Burford pear

Burford pear is an aggressive grower and shows no indication of disease or insect damage whatsoever. More time will be needed to understand this pear. Going to be a couple years until it fruits.

From ars grin
" PI 641291 - COR - Pyrus communis burford
Burford Pear was a selection from my great-grandfather’s orchard that undoubtedly, he found outstanding because of it flavor, ripening quality, tree stamina and above all resistance to fireblight and pear psylla. It likely is also a genetic dwarf, but this is currently at test at Vintage Virginia Orchards in North Garden, VA, where it is grafted on both pear stocks and quince. A 75 to 100 year old tree was my childhood backyard favorite pear tree, growing between the row of outhouses and the gas generator house that piped ‘light’ to the main house. Its companion was a Slappy peach, a huge juicy bomb that I enjoyed hurling into the chicken pens to watch frenetic chicken pecking its delectable flesh. This about seventeen foot tree (I measured it a number of times before cutting the top out) has extraordinarily limber branches. With a full load of from 17 to 20 bushels the unfruited limbs nearly head high would bend to the ground with mature fruit without breakage. In 1954 hurricane Hazel blew the tree to a 45 degree angle, but it was righted by a sling around its trunk with the aid of our faithful Ford 8N tractor and produced it usual full crop of pears. For nearly 60 years I enjoyed the pears canned from this tree. The ripening time for harvest is forgiving and even when fully ripe on the tree or gathered from windfalls the pears are useable for dessert, canning and pickling. A family recipe for pear-pineapple jam is especially memorable with only fresh pineapples, a luxury, used. The most significant use of the Burford pear is fresh canned. They are peeled, cored and packed in quart jars with a light syrup poured over; then processed. The color remains white. In the winter they become a favorite dessert, plain or stuffed with Aboria rice and fruits like canned figs or berries or just cheese with a few dashes of port wine. Hickory or walnuts are also good stuffings. – Tom Burford, April 2003.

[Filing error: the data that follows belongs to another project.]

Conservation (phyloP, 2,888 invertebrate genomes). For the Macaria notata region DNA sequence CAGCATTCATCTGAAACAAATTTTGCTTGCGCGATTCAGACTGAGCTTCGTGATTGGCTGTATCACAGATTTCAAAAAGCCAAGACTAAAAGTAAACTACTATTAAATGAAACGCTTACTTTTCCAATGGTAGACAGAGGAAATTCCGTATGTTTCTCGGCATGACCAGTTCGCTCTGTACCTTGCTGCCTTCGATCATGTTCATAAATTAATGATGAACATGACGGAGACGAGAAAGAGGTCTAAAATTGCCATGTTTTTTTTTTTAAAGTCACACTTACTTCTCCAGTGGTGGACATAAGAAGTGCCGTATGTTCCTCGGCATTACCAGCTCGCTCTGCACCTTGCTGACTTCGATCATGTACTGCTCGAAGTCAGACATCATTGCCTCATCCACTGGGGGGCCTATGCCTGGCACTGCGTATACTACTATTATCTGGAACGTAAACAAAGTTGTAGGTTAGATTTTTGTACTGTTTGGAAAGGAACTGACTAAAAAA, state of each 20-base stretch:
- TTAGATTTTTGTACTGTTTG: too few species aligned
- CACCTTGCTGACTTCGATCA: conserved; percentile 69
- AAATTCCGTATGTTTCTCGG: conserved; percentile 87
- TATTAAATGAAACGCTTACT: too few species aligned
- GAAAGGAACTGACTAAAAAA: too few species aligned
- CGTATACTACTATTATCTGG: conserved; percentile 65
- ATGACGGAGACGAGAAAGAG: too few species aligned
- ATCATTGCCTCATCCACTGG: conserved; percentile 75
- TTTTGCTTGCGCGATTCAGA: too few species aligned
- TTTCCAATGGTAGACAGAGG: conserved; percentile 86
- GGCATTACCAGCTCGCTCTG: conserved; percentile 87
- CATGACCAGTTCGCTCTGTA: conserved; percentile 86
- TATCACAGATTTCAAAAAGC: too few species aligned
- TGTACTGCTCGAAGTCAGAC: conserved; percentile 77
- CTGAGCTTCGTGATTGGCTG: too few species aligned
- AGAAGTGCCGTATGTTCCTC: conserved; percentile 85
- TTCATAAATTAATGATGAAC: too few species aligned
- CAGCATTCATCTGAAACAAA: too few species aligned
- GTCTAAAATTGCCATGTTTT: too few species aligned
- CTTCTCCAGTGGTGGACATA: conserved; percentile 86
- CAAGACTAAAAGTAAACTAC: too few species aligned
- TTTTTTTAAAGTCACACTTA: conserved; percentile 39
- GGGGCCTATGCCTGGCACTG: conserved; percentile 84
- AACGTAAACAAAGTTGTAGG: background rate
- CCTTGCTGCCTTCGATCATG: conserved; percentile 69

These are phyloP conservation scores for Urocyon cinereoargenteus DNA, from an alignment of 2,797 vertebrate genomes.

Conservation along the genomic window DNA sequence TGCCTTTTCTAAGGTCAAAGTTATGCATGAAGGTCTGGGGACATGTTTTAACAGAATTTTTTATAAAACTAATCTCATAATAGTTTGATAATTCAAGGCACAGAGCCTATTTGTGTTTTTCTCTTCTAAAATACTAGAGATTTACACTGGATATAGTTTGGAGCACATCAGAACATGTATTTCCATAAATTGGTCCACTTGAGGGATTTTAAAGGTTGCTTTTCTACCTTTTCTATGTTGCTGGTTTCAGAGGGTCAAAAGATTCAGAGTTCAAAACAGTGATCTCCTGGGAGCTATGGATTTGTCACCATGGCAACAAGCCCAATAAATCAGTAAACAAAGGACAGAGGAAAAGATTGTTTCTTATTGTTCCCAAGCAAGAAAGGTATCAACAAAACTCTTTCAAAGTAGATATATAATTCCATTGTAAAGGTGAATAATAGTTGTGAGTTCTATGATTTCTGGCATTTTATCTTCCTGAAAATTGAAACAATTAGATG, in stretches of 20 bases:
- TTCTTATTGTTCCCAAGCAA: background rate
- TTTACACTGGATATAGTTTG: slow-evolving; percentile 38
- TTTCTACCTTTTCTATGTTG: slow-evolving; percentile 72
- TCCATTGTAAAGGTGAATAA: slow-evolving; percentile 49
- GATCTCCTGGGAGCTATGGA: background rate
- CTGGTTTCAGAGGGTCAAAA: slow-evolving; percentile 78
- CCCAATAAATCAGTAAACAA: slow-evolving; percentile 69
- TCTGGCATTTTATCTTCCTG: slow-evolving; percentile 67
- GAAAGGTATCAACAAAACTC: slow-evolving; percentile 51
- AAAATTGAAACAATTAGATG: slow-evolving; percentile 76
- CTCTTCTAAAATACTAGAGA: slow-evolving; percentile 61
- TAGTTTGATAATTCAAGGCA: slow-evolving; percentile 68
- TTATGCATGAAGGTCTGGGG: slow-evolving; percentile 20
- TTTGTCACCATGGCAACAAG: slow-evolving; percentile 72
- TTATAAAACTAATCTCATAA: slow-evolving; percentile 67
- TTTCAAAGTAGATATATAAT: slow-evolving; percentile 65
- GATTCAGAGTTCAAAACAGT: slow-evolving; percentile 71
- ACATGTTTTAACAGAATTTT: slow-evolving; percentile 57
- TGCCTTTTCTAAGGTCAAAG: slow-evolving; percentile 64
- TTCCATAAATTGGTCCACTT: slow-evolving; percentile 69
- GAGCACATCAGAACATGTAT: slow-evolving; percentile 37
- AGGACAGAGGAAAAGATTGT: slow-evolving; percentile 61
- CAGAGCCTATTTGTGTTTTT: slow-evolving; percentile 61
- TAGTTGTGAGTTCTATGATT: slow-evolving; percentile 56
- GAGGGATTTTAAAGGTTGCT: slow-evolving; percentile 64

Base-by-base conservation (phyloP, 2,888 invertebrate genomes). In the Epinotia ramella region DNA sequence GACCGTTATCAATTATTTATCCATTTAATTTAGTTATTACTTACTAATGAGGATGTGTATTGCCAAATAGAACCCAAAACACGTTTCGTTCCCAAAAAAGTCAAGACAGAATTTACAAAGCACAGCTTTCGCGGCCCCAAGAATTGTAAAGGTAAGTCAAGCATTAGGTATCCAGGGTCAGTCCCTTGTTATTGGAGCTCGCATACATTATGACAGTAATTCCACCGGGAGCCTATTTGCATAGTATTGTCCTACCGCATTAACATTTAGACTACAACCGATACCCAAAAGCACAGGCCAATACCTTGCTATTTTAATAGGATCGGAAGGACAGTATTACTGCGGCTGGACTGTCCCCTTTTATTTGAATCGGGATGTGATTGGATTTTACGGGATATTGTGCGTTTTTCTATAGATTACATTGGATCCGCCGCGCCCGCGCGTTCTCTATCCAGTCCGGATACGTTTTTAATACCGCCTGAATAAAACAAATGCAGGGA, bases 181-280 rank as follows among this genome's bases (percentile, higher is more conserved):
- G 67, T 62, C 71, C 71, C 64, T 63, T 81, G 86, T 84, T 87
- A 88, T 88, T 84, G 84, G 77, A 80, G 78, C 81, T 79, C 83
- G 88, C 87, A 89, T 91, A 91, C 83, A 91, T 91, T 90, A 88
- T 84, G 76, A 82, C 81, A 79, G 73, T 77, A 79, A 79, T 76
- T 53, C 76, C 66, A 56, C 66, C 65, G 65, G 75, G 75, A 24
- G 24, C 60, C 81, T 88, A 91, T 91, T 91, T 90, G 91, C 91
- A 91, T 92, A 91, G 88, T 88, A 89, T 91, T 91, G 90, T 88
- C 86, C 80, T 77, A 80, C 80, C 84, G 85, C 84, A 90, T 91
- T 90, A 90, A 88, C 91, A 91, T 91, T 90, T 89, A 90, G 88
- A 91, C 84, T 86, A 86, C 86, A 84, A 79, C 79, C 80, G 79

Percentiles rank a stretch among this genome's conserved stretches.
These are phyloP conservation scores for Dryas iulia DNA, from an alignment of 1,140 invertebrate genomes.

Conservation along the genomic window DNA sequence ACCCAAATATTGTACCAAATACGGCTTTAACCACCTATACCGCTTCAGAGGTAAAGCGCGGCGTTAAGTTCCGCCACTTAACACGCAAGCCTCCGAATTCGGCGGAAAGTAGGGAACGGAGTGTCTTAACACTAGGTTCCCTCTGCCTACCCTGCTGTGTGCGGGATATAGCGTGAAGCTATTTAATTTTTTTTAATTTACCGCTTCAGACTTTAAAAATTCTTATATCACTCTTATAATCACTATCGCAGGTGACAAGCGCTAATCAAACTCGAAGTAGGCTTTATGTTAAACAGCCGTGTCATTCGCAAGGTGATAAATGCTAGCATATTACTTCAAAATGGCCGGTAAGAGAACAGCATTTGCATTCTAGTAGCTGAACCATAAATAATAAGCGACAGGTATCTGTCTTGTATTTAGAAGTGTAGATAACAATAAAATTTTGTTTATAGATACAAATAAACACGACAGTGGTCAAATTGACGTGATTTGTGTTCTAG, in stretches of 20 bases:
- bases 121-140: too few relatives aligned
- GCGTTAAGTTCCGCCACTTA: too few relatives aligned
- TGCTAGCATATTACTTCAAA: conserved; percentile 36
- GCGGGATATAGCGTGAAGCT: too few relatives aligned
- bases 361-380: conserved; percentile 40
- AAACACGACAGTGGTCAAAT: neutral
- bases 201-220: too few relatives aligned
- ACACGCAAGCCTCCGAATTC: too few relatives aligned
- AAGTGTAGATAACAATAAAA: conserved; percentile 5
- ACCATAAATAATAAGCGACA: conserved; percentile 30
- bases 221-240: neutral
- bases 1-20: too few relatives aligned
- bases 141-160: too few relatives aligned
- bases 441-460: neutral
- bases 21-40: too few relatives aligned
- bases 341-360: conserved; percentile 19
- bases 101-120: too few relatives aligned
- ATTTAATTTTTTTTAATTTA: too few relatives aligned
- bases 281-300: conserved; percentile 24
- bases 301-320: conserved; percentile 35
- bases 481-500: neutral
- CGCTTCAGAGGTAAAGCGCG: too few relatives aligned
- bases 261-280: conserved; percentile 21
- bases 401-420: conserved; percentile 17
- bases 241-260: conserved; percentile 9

Picture from http://rootofdavidnursery.com


Might want to loosen the tag:)


Your tag looks dangerously tight.


These tags all do that. We cut them off when they are like that and make new ones.

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Clark, any updates on Burford?

It being an aggressive grower makes me wonder about reports that it is “likely to be a genetic dwarf.” Still, Burford’s original decades-old tree was reported to be only 17’. Maybe it slows down with cropping?

Interesting pear—and there’s very little out there in the way of information and pictures from other growers.

(EDIT: Read this as “May '21”—but I now see that you actually posted this in May of this year! Still, cool pear—worthy of a bump! :wink: And maybe somebody else out there is growing it, too, and would like to report . . . )

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In my experience, a genetic dwarf Pome has internode lengths less than 1" and after decades of growth is no larger than 12’ high and wide.


When I use those tags I tie the wire with ‘nylon mason line’, I use the wire like a loop.



It looks great

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I have 2 Burford on OHxF87 and their foliage is quite red. It will be interesting to see how they fair here in Zone 4.


Had one burford graft die of fireblight last year. I’m surprised since it is reportedly highly resistant. We will see if it fruits this year. @Dollie asked about this one.